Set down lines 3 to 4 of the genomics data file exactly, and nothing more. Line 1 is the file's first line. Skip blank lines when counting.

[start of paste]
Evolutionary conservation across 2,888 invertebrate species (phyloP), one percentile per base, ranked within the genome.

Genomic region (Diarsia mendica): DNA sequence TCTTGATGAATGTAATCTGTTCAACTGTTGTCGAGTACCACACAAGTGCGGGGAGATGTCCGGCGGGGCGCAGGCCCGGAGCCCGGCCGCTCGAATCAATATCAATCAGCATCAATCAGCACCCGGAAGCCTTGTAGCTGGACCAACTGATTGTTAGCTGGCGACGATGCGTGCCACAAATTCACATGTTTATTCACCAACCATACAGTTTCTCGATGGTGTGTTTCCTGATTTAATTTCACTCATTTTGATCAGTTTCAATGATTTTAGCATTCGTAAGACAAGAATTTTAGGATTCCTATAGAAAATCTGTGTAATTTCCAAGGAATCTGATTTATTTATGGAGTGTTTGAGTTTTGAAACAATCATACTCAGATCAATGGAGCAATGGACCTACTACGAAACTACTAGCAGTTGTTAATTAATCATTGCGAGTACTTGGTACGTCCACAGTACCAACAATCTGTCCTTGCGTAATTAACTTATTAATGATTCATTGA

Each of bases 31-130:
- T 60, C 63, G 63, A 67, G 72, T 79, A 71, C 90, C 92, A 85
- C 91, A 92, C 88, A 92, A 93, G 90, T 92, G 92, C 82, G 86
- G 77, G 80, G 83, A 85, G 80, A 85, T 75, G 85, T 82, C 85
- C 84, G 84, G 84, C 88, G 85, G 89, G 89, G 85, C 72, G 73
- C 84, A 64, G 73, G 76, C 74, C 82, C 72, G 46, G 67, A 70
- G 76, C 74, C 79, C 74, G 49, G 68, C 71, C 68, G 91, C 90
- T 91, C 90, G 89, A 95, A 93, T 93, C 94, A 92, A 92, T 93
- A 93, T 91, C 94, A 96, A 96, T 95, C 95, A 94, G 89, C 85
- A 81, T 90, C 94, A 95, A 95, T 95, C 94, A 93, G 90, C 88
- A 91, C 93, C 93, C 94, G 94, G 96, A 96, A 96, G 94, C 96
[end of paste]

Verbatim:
Each of bases 31-130:
- T 60, C 63, G 63, A 67, G 72, T 79, A 71, C 90, C 92, A 85